An Unholy Sacrament

From the Ancient Romans, to the German Gothics, to the creators of Grand Guignol, theatre artists have long been experimenting with elements of the grotesque. Simply put, theatre of the grotesque is carnivalesque and tragicomic—a veritable mix of horror, ugliness, irreverence and dark humor. While Isaac Byrne's direction of Sara Florence Fellini's In Vestments has its grotesque aspirations, overall the production's textual and scenographic clutter make for a rather discombobulating experience. Eschewing simplicity for bricolage, In Vestments is a thorny (and sometimes fun) romp through stylistic purgatory.

Byrne creates a few pleasingly grotesque stage images and moments, which are In Vestments' greatest strengths.  The sight of burly, pop-eyed Father Falke (Ted Wold) stomping around like a gargantuan child in double plaster arm casts contributes to the production's darkly humorous vein.  The delightfully gruesome and sacrilegious living crucifix statue (Eric Soto as Joshua) will greatly entertain some audience members (and possibly offend some others).  Pierre Marais' haunting French musical interludes as the devilish Jakomo are oddly beautiful and compelling, even though they contribute to the stylistic confusion of the production. 

Though it has its compelling moments, In Vestments suffers from lack of artistic unity. From the outset, audience members are greeted by ghastly faceless nuns (played by Amy Higgs, Erika Phoebus, and Cait Murphy), who hand them small slips of paper outlining explicit directions to "keep a respectful distance between yourself and members of the opposite sex," and to avoid "lolligagging in aisles." This interactive touch foreshadows some kind of immersivity, as if one will be attending a Catholic mass. Yet the immersive design of the production stops here; while the production is technically "in the round," there is no further crossing of the fourth wall, and no more ambulatory or participatory elements. While In Vestments does present intersting details and moments, its gimmick-oriented myopia inhibits an overall stylistic and philosophical unity.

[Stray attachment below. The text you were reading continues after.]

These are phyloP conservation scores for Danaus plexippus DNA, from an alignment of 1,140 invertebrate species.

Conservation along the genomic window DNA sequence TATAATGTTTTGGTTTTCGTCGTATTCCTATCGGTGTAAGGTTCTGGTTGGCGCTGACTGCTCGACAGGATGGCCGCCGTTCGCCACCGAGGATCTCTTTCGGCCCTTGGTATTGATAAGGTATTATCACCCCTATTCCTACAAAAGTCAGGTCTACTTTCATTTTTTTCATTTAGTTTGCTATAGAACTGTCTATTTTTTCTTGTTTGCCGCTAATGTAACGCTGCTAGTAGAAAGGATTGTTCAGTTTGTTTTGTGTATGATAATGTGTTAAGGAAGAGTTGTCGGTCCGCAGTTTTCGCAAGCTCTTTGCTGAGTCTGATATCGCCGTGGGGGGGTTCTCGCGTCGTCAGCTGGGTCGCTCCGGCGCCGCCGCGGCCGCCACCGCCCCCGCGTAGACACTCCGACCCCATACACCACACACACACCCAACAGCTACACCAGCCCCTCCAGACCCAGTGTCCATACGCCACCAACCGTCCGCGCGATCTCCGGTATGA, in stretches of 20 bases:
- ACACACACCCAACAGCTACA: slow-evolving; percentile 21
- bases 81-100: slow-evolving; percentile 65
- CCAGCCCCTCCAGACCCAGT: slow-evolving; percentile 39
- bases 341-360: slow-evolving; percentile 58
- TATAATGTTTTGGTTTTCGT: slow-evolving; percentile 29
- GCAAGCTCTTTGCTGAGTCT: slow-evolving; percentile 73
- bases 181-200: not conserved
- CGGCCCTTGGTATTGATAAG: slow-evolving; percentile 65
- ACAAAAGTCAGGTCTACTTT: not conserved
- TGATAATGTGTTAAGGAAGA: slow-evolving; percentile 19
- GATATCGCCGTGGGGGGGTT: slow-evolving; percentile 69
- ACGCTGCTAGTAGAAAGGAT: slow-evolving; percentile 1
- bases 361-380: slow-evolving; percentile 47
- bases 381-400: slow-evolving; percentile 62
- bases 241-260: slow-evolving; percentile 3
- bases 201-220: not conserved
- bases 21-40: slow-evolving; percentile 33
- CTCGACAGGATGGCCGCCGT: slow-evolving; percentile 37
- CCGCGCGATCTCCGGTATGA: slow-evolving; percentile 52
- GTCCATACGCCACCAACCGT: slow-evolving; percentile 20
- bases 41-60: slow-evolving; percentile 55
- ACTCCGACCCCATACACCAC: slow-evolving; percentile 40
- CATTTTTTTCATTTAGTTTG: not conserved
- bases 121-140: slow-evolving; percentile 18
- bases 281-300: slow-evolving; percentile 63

Another example of In Vestments' disjointedness is its transitional music, which alters between church organs, chilling chords, and angry contemporary songs. Many of these musical choices are called for directly in Fellini's play text, which is itself the source of the production's stylistic schizophrenia. Playing out over an unforgiving two and half hours, the play's numerous melodramatic narrative threads include heroin addiction, child molestation, suicide, church corruption, neglectful parents, poisoned wine, dismemberment, and plenty of good old fashioned Catholic guilt.  In performance, the interior struggles of Father Nate (Adam Belvo), Father Yves (Samuel Adams) and Father James (Carl Danielsen) coax the viewer towards empathy, but the play switches gears before one can really settle into any genuine care for these characters. Fellini's intensity as Maeve is as unrelenting as her script: her screaming and breaking of objects lacks control, which created a slightly unsafe and affronting audience environment. 

In Vestments comes close to a critique of organized religion, but its message is clouded by excessive and indulgent narratives of drug addiction, sexual and emotional abuse, corruption, and suicide.  While the experimental spirit of the playwright and performers deserve recognition, In Vestments might benefit from a more controlled and deliberate execution.

In Vestments ran to May 30 at West Park Presbyterian Church (165 West 86th Street between Amsterdam and Columbus). For more information, visit www.infinitesighs.com.

 

Print Friendly and PDF